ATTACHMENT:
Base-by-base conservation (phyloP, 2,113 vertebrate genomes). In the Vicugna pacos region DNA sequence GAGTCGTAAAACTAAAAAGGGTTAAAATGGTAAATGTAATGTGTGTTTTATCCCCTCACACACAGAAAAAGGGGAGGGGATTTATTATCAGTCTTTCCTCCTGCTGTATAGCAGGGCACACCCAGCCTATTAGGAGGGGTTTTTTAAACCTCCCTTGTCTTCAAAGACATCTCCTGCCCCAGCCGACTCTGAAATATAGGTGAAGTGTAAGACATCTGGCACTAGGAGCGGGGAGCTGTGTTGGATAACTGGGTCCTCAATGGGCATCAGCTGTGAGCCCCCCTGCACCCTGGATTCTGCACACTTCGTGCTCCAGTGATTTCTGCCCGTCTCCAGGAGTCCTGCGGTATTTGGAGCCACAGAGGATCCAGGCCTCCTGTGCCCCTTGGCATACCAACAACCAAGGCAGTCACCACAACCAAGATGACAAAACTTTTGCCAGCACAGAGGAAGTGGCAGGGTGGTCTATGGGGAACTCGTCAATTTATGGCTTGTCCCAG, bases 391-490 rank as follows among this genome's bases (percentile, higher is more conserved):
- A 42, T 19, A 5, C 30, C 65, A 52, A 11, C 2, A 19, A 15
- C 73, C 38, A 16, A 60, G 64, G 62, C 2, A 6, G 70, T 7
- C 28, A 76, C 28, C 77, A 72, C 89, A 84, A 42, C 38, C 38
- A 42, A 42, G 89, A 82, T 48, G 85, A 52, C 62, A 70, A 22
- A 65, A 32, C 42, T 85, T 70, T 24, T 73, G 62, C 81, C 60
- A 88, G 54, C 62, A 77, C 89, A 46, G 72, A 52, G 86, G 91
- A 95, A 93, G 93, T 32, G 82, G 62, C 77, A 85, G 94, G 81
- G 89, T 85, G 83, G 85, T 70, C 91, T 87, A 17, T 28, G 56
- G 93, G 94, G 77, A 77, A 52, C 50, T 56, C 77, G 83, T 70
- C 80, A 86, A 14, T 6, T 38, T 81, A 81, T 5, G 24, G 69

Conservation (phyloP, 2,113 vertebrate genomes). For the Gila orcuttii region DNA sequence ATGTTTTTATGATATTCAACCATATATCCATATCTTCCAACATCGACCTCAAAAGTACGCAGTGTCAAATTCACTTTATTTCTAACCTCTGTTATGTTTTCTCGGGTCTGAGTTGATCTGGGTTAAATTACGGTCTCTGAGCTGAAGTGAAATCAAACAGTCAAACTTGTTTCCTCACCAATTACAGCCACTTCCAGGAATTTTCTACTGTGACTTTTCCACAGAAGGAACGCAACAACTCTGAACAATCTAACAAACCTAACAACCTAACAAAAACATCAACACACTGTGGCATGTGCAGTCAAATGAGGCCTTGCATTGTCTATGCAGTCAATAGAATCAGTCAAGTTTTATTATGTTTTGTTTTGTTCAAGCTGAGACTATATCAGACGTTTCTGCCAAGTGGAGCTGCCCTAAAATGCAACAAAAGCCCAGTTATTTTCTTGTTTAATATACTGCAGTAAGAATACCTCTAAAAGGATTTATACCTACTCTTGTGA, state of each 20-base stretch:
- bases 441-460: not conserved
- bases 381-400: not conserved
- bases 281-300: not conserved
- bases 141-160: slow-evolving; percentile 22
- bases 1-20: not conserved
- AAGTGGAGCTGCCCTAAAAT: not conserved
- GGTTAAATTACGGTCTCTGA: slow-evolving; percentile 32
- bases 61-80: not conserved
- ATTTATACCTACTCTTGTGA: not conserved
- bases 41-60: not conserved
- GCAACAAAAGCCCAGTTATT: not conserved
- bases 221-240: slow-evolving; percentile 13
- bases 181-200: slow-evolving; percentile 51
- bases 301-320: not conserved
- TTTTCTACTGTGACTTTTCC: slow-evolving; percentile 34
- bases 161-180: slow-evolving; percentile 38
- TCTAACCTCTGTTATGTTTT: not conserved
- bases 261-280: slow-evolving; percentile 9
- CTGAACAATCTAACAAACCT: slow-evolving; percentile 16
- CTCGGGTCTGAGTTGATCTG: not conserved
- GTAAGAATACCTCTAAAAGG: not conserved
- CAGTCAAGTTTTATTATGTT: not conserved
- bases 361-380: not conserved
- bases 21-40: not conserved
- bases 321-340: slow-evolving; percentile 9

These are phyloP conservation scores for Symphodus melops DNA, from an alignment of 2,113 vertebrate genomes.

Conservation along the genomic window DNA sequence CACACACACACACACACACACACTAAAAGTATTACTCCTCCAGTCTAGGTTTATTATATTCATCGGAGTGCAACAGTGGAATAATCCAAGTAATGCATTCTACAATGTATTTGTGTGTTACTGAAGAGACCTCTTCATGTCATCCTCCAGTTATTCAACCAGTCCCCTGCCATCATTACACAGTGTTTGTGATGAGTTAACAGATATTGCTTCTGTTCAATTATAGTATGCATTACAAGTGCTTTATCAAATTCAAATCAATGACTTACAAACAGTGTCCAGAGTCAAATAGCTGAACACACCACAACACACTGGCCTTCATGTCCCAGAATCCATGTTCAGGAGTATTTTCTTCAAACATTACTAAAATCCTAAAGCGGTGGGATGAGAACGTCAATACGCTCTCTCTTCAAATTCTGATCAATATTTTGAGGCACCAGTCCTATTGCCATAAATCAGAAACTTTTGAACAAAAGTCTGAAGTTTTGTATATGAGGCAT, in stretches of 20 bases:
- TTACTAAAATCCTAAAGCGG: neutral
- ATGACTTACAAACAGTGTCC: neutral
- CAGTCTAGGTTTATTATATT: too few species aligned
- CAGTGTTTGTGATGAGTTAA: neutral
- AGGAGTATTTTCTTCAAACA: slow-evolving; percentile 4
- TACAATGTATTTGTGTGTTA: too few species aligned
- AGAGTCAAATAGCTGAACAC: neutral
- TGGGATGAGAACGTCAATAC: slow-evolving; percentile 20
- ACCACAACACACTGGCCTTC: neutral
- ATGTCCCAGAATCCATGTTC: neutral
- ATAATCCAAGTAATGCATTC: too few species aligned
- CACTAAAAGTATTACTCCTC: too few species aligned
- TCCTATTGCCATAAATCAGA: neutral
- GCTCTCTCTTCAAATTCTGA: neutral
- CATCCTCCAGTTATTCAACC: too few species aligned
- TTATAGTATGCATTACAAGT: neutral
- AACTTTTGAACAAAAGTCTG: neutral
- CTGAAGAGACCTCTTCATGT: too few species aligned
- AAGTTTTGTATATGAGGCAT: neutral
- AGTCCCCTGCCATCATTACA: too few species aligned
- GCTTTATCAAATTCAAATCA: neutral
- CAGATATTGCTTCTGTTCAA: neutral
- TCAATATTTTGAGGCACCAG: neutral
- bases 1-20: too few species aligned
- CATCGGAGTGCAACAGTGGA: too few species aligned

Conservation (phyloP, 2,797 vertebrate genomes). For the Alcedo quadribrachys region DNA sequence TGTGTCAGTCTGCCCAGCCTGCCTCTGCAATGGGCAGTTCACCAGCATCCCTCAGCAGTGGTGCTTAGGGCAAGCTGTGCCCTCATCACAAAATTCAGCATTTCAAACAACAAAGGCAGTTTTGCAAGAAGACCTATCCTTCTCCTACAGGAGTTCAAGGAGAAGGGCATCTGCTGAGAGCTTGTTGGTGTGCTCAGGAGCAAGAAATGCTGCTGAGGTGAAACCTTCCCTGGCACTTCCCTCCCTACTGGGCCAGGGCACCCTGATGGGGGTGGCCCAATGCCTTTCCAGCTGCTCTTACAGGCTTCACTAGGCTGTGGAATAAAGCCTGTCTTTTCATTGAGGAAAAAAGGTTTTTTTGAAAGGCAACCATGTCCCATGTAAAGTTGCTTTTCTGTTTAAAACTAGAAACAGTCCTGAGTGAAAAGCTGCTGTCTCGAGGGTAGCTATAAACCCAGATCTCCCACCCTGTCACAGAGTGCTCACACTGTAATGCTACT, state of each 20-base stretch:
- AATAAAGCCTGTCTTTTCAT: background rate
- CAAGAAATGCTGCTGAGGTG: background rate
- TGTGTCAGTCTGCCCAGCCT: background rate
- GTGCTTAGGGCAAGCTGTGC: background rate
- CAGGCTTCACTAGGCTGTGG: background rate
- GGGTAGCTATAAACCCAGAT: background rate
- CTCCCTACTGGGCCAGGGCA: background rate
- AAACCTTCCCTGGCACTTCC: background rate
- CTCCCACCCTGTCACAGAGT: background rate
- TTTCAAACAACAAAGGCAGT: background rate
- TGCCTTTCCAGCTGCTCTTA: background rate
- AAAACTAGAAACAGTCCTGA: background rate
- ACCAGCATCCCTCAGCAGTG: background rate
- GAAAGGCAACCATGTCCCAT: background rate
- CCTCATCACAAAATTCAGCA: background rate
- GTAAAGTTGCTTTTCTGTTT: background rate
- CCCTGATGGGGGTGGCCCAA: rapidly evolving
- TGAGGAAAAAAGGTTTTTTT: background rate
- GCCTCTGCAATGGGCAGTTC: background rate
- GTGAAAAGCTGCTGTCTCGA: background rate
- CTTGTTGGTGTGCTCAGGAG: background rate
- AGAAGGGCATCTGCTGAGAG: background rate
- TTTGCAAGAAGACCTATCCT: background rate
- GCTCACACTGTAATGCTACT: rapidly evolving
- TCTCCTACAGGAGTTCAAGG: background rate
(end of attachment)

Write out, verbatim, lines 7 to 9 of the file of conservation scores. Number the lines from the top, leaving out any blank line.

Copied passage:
- A 88, G 54, C 62, A 77, C 89, A 46, G 72, A 52, G 86, G 91
- A 95, A 93, G 93, T 32, G 82, G 62, C 77, A 85, G 94, G 81
- G 89, T 85, G 83, G 85, T 70, C 91, T 87, A 17, T 28, G 56